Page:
CAIRO – Fasting during long summer hours could be a challenge across the world, the case much be more difficult in Sweden’s northernmost cities like Kiruna where the sun never sets during summer.
“There are many questions about this every day,” Islamic Association spokesperson Mahmoud Khalfi told The Local on Tuesday, June 7.
“Today I’ve already had at least eight calls about it. Muslims from all over Sweden are calling us, and we can help them with it.”
Ramadan, the holiest month in Islamic calendar, starts on Thursday, June 18.
In Ramadan, adult Muslims abstain from food, drink, smoking and sex between dawn and sunset.
The sick and those traveling are exempt from fasting especially if it poses health risks.
In some parts in northern Sweden, such as Kiruna, the sun never sets for much of June and July.
The never-ending days have prompted confusion amongst Muslims living in Sweden, as they hope to strictly observe the custom of fasting without any unbearable hurdles.
The association points to guidance advice from the European Council for Fatwa and Research, which details adjustments for fasting Muslims in the northernmost parts of the world.
“Experts have looked at the issue and settled on a way to work it out. The fast is adjusted to the time that there was last properly dusk and dawn in the area,” Khalfi said.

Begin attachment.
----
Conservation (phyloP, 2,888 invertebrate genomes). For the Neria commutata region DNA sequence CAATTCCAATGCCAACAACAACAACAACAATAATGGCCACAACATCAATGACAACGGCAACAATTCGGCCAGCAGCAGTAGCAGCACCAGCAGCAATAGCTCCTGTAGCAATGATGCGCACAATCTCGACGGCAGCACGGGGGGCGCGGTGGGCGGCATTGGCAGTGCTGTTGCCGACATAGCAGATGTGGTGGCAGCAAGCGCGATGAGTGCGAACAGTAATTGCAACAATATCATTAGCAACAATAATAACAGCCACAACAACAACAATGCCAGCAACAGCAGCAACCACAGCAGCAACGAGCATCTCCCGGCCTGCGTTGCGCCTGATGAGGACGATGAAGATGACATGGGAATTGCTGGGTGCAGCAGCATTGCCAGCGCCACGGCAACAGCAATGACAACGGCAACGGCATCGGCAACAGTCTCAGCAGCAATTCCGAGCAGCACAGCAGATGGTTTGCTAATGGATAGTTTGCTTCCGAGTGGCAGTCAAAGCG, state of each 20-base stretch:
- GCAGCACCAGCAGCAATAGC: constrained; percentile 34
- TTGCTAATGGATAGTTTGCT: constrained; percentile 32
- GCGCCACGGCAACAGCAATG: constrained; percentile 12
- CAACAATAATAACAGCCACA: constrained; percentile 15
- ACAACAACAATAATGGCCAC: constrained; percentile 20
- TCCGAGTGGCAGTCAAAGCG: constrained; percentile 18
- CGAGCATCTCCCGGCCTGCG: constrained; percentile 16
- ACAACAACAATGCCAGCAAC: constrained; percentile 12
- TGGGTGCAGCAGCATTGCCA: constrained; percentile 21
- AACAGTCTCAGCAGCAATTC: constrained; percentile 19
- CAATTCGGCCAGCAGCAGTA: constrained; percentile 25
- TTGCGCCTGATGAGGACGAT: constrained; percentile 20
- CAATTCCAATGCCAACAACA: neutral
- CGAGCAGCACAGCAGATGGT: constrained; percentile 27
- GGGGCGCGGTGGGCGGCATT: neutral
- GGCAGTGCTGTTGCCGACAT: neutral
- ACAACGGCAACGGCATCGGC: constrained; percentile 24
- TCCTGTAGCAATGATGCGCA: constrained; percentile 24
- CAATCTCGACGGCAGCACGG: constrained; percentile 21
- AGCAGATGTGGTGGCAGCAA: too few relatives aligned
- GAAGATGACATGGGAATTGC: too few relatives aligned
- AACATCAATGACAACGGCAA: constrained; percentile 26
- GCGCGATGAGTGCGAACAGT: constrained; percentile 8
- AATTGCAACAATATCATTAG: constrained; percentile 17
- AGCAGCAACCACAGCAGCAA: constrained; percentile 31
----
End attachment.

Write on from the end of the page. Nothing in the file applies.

“So in Kiruna for example, the fast is adjusted to late March. Around the 20th of that month.”
In 2014, the council issued fresh guidelines, allowing Muslims to follow the sun in Stockholm or in Malmö.
According to these rules, Muslims in Kiruna would fast for a time that is the equivalent of those in Stockholm.
“Muslims in Kiruna can fast as if they lived in mid-Sweden, around Stockholm or Örebro,” Khalfi explained.
“It’s quite a long day in any case: the fast still lasts for around 18 hours. But one can cope.”
Muslims make up some 200,000 of Sweden’s nine million people, according to semi-official estimates.
But according to the Islamic Center in Malmö, there are around 350,000 Muslims living in Sweden.
In Ramadan, fasting is meant to teach Muslims patience, self-control and spirituality, and time during the holy month is dedicated for getting closer to Allah though prayers, reading the Noble Qur’an and good deeds.
Muslims also dedicate their time during the holy month to be closer to Allah through prayers, self-restraint and good deeds.
The majority of Muslims prefer to pay Zakah for the poor and needy during the month.